We have recently being doing some work with a number of university sites. We have been usability testing their sites and doing attitudinal research with users to understand better their goals and circumstances.
What is striking is how bad most University sites are
Pick one at random and try answering a few basic questions that potential undergraduates have. Start with the the single most important thing their website can do things that are really important to them like 'What is the accommodation like?' (It's the first time they have been away from home); 'How many girls are there at the university?' (Let's assume this is a boy - need you ask?); 'What does the beer cost?' (Perhaps more important than the previous question!).
Can you find this information?
Does it really answer your questions? Can you see a picture of the accommodation, of the room, of the bar? How about the course information? 'What courses do they offer that include English?'. Then try and select one from the list you are offered. Can you choose between them? Do you know the difference between English literature, Comparative literature and Global literature? Does it explain this without having to go and look at each one in detail? And don't forget you are 16, never been to University and don't understand the language they use.
We had a bright 16 year old looking to do a Psychology degree at a good university. He hadn't looked at any University sites before, his parents hadn't been to university, and it was still early days. His search returned a range of results including a 'BSc honours Psychology', and a 'Graduate Diploma in Psychology BSc' No other explanation and he had to choose between them. Well, he chose the Graduate Diploma because he thought the Honours course was a higher type of degree and he needed a 'less difficult' course. He was completely unaware that the Graduate Diploma was aimed at graduates not undergraduates; the content of the course was then so badly laid out it then took him some minutes to realise his mistake.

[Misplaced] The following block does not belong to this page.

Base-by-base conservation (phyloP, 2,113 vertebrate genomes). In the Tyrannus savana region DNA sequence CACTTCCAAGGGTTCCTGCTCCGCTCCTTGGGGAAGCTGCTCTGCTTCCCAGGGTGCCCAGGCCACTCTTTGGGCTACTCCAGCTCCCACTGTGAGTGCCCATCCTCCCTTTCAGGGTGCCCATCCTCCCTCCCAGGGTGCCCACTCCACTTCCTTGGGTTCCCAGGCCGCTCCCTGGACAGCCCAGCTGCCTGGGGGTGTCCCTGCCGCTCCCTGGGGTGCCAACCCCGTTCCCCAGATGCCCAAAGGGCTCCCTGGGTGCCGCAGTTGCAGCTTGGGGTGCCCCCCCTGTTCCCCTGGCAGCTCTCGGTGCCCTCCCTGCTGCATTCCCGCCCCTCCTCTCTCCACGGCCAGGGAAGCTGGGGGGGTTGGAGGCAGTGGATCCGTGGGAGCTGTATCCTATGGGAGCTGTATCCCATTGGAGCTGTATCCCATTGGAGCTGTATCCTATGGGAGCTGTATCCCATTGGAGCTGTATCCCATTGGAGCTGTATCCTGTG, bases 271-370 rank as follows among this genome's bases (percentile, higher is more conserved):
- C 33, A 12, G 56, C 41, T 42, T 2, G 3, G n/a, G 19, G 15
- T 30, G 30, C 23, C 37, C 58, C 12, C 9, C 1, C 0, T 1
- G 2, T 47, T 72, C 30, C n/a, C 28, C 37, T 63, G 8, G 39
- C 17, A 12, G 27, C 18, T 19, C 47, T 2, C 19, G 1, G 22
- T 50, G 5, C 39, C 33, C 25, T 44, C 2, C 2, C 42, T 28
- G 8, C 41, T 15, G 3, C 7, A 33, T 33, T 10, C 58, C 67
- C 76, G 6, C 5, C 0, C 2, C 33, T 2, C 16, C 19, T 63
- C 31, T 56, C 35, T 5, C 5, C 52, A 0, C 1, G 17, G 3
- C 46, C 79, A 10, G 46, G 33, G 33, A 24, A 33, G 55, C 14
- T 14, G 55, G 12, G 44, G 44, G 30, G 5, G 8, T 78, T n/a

So why are University websites so bad?
Well there are a whole pile of reasons but the common thread seems to be the structure of the organisation. There appear to be two warring camps: the academics and the administrators. The first lot think they know what they are doing (they are all experts in their areas, after all), and they certainly don't want to do what the second lot want them to do!
So, how to improve these websites?
Well, the problems are primarily organisational, not technical. Unless the organisational politics can be addressed it's tough to see how a fundamentally user-centred site can be developed: the internal stakeholders have to collectively agree that the the single most important thing their website can so is to allow users to achieve their goals quickly and easily - whatever that may mean for their fiefdoms!